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The Cornish Rebellion of 1497

HENRY VII (1457-1509). King of England and lord Of Ireland. Father of Henry VIII.
Important Document Signed ['HR'] confirming the pardon of two of the Cornish rebels, 1 page 4to (oblong) on vellum with papered seal, 187 x 278 mm. (7¼ x 11 inches). Given at Shene, 22 June 23 Henry VII [1498].
A document of unusual historical interest, confirming the pardon of two of the Cornish rebels and commanding that their goods and chattels should be returned to them.
The Cornish Rebellion was a popular uprising of the people of Cornwall in protest at the imposition of war taxes by Henry VII to provide funds for his war with Scotland. The impoverished Cornish people, mostly miners, were particularly incensed that the taxation violated concessions granted to the Cornish people by Edward I. Led by Michael Joseph (An Gof) and Thomas Flamanck an army of 15,000 marched, rather haphazardly, to London where they were easily defeated by Henry's superior army in the Battle of Deptford Bridge (17 June 1497). The principal leaders of the revolt were hanged, drawn and quartered ten days later. Although severe penalties were imposed on the Cornish people, reducing them to poverty for many years, and some estates sized and handed to more loyal subjects, and although many prisoners were sold into slavery the bulk of the rebels being sent home.
'Henry by the grace of god king of England and of France and lord of Irland. To all Maires Sherriffes Bailliffes Escheates Constables and other our officers ministers and subgetts greeting. We late you ?wrote that at the humble submission of Aleyn Trevyns and henry his son of the p[ar]ishe of Saint Gwynabbe [Gwennap] in our countie of cornewaill. We have have pardonned remitted and Released unto theym almaner treasons Rebellions insurrections mesprisions and other offenses by thaym doon against us contrary to thar natural duties and liegeance and have of our ample grace graunted unto thaym thar lyves goodes and catailles. Whiche by reason of thair Rebellion were forfaited unto us. Wherfor we wol and straitly comaunde you and eny of you noon otherwise to entreate or demeane thesaid aleyn and henry but as our subgettes aught to bee. suffring thaym peasibly to have occupye and enioye thare said goodes and catalles without any lette or Interrupcion to the contrary according to theffect of these our l[ett]res. And if any p[er]sonne or p[er]sonnes have seased for us and in our name thaire said goodes and catailles or otherwise taken thaym we wol thay have undelayed restitucion of thesame. And that ye obeye this our comaundement. As ye entende to please us and wol avoide the contrarye. Geven under our signet at our manor of Shene the xxiith day of Junii. The xiiith yer of our Reigne.'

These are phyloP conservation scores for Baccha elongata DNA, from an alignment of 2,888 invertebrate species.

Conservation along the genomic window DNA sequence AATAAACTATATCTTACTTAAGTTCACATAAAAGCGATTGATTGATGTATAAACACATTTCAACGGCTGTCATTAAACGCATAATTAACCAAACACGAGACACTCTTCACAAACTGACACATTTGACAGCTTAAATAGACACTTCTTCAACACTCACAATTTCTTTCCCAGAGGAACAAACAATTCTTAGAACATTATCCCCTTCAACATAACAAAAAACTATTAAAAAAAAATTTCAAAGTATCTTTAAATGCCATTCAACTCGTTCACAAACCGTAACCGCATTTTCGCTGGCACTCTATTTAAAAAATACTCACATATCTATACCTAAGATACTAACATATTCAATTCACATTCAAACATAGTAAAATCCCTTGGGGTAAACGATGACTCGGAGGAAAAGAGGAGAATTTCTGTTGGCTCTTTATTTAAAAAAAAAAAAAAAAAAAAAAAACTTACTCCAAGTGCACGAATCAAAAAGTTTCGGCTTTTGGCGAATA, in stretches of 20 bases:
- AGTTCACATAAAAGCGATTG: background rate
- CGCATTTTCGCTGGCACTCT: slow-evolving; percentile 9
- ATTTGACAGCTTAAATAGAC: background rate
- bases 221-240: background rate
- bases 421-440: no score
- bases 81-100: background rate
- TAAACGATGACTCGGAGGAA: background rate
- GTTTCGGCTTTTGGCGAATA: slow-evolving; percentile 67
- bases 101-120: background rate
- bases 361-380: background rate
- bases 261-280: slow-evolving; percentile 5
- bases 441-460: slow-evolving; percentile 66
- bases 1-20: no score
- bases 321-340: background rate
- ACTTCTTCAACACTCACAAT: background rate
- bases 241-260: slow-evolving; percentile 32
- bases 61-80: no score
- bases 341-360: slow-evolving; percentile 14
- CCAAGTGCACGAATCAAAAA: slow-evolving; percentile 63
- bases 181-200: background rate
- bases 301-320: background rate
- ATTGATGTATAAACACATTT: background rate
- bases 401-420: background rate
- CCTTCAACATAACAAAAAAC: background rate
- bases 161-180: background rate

The document has at various times been erroneously dated to 1497 (endorsements to the recto and verso). The dating, however, is clear, and it is in any case improbable that the document would have been issued before the Rebellion was finally concluded and before the execution of An Gof and Flamanck.
[No: 22844]

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